UAE warns on deadly DNP weight-loss supplement

By Eliot Beer

- Last updated on GMT

UAE warns on deadly DNP weight-loss supplement

Related tags: Uae

UAE authorities have warned consumers not to use the slimming aid DNP following a recent death from the drug in the UK, as more than 190 other diet supplements face restrictions.

Interpol issued an alert over dinitrophenol (DNP) at the request of the French government, after a French man fell seriously ill after taking the supplement, prompting the UAE Ministry of Health to warn authorities and consumers across the country. Originally used to make explosives during the First World War, DNP has been banned from human consumption for many decades, but is still used in other capacities.

DNP use growing

Despite the ban, DNP remains popular as an extreme weight-loss aid, thanks to its destructive effects on the human metabolism. A UK report released in 2014 revealed DNP use had soared in recent years, with many vendors selling the drug through the internet.

Dr Amin Al Amiri, assistant undersecretary for public health polices and licensing at the MoH noted that some individuals run after using dietary supplements, beauty products without caring about their potential risks to their health. Most of these products, including DNP, are unlicensed in the UAE and other countries​,” said a statement from the UAE ministry.

The UAE has been cracking down on fake, poor-quality or dangerous dietary supplements over the last few months, warning consumers about 190 counterfeit weight-loss products, along with hundreds more body building and virility supplements, in April.

Earlier this month, it banned Body Bentonite Unique Healing Powder, which has been reported to contain high levels of undeclared metals. Last November UAE authorities removed from sale products including Royale Chocolate, Royale Jelly, the dietary supplement Zyrexin, and a range of products marketed under the “Herbal Health​” brand.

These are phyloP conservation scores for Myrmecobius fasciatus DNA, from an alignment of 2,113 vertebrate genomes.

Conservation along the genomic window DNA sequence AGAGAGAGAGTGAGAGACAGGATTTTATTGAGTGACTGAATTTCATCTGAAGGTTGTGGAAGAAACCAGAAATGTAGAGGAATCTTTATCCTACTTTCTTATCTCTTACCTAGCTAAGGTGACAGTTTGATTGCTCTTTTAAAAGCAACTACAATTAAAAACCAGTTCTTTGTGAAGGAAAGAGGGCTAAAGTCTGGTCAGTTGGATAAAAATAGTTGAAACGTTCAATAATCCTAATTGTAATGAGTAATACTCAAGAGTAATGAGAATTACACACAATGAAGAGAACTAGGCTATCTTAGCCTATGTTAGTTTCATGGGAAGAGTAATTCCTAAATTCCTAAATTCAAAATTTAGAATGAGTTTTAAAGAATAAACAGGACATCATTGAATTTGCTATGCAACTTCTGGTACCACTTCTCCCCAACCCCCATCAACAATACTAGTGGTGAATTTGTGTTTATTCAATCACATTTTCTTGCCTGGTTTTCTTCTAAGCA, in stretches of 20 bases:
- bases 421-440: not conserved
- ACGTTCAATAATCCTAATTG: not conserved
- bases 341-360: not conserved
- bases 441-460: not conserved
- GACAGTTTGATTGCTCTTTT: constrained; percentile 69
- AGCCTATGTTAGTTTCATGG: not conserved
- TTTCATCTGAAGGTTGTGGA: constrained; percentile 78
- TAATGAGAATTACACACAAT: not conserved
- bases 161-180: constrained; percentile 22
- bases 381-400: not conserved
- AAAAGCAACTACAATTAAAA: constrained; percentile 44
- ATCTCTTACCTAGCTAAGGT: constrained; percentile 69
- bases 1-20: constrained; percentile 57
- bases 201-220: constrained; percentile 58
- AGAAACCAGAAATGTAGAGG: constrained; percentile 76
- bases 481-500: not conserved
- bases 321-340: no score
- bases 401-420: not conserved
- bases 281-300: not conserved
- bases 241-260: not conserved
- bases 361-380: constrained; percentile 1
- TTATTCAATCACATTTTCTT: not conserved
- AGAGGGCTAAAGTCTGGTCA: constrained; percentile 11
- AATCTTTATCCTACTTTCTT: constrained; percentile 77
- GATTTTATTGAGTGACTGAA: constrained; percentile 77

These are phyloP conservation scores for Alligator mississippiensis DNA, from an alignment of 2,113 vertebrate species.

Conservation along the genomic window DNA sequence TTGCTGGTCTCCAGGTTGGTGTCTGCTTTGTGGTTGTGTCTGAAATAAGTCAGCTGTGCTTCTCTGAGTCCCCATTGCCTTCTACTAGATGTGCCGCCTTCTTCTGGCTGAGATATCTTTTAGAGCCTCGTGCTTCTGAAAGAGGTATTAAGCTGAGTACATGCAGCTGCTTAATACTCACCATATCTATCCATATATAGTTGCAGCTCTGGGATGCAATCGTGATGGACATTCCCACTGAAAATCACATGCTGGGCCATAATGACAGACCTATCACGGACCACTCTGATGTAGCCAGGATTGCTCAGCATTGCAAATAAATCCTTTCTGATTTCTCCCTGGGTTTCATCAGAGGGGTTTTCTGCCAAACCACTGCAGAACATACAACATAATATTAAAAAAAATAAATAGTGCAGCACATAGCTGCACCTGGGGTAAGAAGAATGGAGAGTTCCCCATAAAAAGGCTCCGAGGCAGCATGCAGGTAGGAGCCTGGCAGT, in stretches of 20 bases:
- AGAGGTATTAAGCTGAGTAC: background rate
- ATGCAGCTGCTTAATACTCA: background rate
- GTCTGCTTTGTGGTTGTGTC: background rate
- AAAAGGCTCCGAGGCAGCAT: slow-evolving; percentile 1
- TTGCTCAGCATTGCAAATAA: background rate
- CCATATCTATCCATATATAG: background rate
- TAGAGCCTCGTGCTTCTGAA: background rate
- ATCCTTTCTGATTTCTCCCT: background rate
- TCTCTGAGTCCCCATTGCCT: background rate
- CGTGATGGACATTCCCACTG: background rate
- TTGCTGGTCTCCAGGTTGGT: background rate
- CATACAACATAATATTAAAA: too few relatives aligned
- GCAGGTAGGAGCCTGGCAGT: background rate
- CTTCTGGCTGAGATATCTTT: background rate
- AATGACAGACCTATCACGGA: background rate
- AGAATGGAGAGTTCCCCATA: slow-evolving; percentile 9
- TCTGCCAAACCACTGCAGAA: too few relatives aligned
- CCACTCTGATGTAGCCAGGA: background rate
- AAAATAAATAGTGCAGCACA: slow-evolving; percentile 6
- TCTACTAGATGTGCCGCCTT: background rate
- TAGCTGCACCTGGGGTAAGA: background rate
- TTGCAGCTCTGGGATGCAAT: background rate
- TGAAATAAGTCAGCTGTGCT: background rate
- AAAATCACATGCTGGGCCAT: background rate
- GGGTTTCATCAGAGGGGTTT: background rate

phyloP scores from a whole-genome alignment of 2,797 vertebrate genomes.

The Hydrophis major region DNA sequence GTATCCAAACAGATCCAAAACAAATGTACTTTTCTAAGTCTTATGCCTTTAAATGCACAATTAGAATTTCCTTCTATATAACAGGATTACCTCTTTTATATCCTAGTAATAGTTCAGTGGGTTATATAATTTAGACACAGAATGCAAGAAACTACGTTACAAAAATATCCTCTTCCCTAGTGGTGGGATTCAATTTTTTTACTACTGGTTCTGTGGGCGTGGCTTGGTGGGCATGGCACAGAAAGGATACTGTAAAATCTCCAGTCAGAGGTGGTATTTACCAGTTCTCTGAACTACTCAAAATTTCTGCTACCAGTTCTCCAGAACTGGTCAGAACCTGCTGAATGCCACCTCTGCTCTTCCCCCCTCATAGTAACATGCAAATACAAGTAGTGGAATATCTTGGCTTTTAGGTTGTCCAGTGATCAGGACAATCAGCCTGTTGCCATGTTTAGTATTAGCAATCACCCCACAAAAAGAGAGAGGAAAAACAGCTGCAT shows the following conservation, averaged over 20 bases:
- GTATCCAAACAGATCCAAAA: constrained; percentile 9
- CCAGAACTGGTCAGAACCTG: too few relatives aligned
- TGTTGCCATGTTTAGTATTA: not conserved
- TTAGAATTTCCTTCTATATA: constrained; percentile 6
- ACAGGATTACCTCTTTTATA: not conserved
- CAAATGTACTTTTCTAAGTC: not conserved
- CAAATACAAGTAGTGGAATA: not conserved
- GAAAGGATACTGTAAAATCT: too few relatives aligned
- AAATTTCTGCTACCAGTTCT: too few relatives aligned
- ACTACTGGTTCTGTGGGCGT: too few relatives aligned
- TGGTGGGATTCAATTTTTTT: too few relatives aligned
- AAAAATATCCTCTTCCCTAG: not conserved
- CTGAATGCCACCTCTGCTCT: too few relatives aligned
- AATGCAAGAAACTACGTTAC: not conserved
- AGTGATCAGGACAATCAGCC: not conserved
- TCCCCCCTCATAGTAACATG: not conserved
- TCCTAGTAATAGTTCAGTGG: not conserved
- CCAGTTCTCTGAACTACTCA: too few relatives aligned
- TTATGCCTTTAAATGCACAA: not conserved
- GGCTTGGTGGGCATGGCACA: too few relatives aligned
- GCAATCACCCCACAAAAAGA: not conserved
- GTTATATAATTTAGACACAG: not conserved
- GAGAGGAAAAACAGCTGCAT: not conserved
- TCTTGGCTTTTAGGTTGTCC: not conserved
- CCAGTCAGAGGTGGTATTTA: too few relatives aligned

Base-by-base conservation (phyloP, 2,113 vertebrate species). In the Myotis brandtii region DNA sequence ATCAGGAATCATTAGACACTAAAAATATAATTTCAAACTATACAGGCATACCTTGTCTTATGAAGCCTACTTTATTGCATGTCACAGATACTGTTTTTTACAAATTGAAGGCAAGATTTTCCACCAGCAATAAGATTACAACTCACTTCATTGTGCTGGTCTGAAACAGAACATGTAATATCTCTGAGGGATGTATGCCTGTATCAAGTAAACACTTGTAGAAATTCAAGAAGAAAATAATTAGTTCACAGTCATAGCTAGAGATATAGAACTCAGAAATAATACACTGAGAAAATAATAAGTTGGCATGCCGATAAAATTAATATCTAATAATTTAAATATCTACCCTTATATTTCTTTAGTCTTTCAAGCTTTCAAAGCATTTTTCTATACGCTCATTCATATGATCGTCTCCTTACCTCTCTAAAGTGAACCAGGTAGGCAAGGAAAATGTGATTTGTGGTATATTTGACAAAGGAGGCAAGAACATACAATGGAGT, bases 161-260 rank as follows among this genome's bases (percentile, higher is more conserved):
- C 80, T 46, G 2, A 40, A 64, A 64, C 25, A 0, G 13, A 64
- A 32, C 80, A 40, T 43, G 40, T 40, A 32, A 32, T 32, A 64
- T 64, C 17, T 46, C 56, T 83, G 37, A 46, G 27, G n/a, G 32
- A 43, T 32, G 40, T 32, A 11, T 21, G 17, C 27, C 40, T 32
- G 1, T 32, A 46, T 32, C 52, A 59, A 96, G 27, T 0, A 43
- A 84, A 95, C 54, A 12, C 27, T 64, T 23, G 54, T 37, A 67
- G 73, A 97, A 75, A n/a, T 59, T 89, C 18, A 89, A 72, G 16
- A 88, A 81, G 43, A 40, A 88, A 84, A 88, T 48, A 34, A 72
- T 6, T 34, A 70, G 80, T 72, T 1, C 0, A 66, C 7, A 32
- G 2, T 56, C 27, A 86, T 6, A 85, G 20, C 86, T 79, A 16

Banned drugs still available

Al Amiri cited World Health Organisation figures suggesting 90% of drugs and supplements sold online were fake. He said that while most of the people and organisations promoting banned supplements were outside the UAE, some had representatives within the country.

Two years ago, UAE daily The National uncovered health shops selling banned weight loss supplement Oxy Elite Pro under the counter. The pill, which contained DMAA, had been banned in the US and parts of Europe, and voluntarily withdrawn and destroyed by its manufacturer, after it was linked to cardiovascular problems and at least one death.

Despite this, reporters were able to find shops in Dubai that were willing to sell Oxy Elite Pro when asked for the product by name. An employee of the – unnamed – outlet said the drug was safe, but had been banned because people used it incorrectly. 

Related topics: Middle East

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